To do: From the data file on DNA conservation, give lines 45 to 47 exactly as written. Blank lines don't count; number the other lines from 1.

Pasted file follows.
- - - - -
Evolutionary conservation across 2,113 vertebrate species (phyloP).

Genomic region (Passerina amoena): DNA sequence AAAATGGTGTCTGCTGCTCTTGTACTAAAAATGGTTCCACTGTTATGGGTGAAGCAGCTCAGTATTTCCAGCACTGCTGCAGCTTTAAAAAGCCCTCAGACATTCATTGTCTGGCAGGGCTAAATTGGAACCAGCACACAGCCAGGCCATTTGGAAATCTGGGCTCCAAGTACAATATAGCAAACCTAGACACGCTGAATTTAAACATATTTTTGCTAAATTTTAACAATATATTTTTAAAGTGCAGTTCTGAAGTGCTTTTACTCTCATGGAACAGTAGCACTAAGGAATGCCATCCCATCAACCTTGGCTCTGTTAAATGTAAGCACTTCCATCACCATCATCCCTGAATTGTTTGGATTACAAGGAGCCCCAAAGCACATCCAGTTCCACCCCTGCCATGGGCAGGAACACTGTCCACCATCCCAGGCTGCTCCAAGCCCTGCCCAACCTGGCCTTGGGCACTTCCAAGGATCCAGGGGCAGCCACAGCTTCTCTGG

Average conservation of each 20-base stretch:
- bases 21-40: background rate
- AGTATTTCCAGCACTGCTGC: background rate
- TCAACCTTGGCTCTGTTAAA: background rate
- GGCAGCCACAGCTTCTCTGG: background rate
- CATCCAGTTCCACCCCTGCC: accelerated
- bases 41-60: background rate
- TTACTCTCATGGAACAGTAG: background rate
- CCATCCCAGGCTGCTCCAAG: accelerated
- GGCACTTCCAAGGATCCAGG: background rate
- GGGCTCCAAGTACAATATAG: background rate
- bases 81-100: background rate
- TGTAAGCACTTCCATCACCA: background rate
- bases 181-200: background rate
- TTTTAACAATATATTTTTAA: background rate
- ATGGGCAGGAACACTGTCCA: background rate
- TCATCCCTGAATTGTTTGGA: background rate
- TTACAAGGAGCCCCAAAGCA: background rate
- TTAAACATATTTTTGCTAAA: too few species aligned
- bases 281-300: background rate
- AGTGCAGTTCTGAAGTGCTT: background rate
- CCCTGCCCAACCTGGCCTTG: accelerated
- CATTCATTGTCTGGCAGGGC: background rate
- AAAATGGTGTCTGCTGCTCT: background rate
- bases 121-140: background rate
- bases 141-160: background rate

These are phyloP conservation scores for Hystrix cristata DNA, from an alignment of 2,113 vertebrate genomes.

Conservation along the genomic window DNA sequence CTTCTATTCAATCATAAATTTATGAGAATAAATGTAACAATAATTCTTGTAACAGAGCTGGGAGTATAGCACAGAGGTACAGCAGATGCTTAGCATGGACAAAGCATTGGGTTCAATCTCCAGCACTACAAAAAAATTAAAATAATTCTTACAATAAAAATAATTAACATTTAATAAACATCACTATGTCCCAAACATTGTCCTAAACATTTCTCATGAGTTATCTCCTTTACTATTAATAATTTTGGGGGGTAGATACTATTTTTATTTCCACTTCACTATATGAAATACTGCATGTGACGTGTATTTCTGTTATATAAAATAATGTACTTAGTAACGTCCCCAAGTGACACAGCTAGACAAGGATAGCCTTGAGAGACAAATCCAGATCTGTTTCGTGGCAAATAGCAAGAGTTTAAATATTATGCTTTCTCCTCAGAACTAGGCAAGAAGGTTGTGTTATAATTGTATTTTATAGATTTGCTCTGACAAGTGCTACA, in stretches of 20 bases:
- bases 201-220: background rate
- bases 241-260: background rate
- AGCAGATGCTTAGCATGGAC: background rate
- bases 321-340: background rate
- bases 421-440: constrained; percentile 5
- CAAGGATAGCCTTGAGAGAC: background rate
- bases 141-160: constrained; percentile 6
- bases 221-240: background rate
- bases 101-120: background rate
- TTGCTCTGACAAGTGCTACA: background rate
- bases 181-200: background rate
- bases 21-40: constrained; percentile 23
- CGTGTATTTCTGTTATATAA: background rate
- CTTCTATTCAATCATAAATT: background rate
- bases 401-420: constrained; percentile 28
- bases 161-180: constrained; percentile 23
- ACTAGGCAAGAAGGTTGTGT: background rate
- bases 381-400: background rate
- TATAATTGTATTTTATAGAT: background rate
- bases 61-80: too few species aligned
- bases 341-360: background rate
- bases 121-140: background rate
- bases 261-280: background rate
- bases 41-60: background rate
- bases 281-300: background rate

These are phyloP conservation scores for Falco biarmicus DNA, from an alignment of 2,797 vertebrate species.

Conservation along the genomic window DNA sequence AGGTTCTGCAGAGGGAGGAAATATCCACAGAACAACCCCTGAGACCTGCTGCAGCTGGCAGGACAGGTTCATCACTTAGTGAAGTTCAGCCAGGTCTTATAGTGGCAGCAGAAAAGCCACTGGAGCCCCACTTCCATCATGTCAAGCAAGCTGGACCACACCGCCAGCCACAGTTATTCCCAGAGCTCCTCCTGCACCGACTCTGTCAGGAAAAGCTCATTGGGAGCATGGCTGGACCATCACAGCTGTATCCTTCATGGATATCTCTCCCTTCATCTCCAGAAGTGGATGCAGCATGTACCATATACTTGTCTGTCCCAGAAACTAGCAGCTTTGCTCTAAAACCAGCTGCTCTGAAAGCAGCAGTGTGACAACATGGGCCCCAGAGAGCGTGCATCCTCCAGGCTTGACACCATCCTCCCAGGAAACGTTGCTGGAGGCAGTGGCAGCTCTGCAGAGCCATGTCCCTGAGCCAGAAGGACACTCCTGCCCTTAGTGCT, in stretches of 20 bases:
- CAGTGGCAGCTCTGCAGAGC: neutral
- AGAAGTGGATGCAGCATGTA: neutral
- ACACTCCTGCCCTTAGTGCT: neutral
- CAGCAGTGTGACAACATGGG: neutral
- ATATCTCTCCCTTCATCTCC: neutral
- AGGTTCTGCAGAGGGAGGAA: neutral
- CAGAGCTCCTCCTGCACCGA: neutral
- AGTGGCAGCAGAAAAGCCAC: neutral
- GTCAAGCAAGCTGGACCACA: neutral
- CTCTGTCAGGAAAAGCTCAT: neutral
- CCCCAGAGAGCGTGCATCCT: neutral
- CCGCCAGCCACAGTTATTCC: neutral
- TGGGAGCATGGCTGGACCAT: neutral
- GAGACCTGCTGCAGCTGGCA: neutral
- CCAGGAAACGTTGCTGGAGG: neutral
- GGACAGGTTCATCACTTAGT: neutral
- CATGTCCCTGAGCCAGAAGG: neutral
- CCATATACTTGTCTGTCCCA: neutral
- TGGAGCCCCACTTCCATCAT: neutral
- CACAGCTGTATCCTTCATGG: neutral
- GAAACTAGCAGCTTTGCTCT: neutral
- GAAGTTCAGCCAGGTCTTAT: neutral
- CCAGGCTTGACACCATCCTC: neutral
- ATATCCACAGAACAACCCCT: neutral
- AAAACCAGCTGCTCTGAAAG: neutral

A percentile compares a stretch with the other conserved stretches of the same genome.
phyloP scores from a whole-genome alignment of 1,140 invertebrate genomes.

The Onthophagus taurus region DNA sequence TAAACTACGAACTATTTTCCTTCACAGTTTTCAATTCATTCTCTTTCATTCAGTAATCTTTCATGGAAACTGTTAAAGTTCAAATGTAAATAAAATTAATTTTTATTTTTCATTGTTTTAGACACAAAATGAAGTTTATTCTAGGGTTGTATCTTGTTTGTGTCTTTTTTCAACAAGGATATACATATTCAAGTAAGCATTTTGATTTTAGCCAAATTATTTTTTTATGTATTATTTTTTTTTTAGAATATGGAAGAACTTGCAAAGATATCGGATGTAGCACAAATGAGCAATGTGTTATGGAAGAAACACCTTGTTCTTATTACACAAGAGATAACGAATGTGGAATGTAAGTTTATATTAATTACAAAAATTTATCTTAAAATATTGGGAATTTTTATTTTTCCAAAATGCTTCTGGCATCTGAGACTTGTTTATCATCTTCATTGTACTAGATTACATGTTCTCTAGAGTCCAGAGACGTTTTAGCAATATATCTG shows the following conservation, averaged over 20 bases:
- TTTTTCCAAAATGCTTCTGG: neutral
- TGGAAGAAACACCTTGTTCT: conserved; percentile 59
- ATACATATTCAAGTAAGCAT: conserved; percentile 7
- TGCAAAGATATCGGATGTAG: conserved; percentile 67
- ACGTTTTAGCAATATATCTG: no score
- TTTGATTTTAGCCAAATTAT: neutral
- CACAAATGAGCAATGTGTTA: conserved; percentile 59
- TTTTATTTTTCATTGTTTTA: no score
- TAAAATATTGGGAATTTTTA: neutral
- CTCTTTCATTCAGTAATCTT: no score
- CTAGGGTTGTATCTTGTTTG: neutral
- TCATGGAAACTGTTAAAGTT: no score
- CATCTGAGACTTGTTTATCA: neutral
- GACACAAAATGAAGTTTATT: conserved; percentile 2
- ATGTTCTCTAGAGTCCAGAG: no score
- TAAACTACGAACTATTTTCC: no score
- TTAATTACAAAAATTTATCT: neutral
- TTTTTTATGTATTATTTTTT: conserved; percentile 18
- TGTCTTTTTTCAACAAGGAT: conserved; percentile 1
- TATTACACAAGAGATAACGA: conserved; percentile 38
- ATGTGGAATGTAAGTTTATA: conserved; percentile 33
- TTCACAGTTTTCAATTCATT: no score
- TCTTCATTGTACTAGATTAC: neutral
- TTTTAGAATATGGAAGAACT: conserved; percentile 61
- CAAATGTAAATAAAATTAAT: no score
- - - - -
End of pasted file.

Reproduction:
- bases 401-420: constrained; percentile 28
- bases 161-180: constrained; percentile 23
- ACTAGGCAAGAAGGTTGTGT: background rate